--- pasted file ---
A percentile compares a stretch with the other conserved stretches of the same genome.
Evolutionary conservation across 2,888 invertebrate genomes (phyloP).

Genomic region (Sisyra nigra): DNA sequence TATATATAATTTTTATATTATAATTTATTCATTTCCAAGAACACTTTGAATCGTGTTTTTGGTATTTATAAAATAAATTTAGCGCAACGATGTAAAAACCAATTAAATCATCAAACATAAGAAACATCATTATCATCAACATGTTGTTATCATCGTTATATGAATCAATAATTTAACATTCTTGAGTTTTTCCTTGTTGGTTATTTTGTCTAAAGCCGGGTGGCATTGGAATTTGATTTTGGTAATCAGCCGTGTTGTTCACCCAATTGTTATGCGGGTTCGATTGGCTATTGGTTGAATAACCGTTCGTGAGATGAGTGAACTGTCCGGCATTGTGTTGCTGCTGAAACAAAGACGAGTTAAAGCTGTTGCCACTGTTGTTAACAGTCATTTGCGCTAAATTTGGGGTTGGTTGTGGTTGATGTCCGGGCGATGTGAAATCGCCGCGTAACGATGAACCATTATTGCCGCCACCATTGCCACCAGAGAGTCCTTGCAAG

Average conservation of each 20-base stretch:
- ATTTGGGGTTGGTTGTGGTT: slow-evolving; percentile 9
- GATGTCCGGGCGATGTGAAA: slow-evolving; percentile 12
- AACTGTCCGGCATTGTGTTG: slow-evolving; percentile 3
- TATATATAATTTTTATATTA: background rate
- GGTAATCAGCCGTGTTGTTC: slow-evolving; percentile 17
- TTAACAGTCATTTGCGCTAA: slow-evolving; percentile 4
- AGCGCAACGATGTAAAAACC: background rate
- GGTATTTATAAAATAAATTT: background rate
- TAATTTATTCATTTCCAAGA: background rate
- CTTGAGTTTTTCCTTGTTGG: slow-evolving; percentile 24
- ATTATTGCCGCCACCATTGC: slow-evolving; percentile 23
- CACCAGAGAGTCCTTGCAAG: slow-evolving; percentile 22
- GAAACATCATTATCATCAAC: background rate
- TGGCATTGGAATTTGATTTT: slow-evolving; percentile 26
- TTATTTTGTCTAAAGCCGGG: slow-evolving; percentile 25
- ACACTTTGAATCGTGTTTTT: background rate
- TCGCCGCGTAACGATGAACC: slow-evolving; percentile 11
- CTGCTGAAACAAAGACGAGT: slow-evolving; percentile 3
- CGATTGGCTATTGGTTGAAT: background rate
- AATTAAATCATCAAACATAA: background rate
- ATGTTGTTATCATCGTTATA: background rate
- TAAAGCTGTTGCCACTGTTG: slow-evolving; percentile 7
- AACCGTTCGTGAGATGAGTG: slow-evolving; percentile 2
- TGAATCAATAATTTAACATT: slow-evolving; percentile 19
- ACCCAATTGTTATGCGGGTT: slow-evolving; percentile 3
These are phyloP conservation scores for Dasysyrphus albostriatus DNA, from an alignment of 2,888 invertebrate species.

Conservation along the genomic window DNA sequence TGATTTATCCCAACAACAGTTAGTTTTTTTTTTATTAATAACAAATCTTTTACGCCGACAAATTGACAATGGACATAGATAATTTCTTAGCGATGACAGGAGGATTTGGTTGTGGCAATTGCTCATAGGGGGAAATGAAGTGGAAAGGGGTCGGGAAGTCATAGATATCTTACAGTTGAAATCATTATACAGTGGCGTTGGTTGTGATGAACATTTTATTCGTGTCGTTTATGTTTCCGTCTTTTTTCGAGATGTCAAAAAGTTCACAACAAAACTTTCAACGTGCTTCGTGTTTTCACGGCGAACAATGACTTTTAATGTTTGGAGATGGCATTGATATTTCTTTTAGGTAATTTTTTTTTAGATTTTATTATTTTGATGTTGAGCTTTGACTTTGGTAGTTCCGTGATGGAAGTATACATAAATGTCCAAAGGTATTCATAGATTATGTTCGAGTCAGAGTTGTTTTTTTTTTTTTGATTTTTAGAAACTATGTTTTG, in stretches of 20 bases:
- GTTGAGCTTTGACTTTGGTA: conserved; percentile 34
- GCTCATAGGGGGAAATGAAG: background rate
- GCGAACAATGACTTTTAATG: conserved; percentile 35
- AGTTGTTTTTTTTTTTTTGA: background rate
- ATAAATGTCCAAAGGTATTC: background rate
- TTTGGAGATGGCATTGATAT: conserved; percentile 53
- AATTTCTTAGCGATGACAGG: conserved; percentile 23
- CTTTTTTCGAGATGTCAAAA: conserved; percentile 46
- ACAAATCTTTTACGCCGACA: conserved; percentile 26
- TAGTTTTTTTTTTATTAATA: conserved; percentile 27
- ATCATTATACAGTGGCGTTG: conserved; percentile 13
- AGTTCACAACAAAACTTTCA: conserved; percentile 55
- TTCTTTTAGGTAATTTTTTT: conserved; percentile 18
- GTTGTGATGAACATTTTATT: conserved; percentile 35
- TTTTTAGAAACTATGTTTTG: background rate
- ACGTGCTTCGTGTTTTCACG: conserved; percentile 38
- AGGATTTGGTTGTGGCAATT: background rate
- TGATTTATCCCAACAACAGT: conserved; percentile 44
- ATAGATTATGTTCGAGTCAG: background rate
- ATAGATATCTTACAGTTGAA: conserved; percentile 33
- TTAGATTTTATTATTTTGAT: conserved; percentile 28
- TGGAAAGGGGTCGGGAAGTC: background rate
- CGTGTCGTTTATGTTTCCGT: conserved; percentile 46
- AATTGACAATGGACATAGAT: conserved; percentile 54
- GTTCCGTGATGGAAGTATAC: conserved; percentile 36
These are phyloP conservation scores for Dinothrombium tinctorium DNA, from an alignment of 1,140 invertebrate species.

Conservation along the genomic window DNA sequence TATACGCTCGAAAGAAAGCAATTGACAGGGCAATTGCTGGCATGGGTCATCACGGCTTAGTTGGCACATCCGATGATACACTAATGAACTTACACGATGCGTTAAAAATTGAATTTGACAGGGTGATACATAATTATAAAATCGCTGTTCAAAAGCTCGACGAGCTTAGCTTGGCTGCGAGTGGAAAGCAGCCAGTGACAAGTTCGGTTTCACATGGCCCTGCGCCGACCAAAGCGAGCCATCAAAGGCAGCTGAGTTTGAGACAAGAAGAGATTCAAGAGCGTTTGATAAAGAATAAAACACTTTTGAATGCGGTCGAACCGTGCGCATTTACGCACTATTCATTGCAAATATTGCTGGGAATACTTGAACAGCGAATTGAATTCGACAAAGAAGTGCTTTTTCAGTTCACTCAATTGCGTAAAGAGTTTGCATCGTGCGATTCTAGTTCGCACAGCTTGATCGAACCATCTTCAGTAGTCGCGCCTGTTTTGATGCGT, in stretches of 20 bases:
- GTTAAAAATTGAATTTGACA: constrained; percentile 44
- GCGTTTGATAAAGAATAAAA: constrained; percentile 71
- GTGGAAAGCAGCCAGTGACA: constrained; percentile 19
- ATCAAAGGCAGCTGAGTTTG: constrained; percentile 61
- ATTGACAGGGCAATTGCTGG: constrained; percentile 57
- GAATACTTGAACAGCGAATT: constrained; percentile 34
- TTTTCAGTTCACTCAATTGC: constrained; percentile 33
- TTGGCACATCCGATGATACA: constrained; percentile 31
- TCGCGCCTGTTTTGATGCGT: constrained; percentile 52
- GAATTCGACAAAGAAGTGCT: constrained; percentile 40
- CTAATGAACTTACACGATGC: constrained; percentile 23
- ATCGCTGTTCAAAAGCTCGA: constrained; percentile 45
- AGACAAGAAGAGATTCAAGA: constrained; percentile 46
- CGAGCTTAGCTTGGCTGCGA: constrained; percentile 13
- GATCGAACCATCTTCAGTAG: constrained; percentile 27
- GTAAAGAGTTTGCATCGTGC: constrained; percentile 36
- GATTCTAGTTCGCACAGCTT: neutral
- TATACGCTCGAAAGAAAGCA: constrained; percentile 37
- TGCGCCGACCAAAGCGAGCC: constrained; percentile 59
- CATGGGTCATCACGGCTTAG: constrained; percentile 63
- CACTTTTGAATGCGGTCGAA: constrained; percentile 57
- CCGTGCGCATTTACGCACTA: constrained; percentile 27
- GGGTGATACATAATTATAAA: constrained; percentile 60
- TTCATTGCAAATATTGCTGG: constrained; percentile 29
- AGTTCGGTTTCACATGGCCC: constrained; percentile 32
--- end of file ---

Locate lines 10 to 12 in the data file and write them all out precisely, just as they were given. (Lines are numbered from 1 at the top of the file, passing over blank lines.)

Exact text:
- TTAACAGTCATTTGCGCTAA: slow-evolving; percentile 4
- AGCGCAACGATGTAAAAACC: background rate
- GGTATTTATAAAATAAATTT: background rate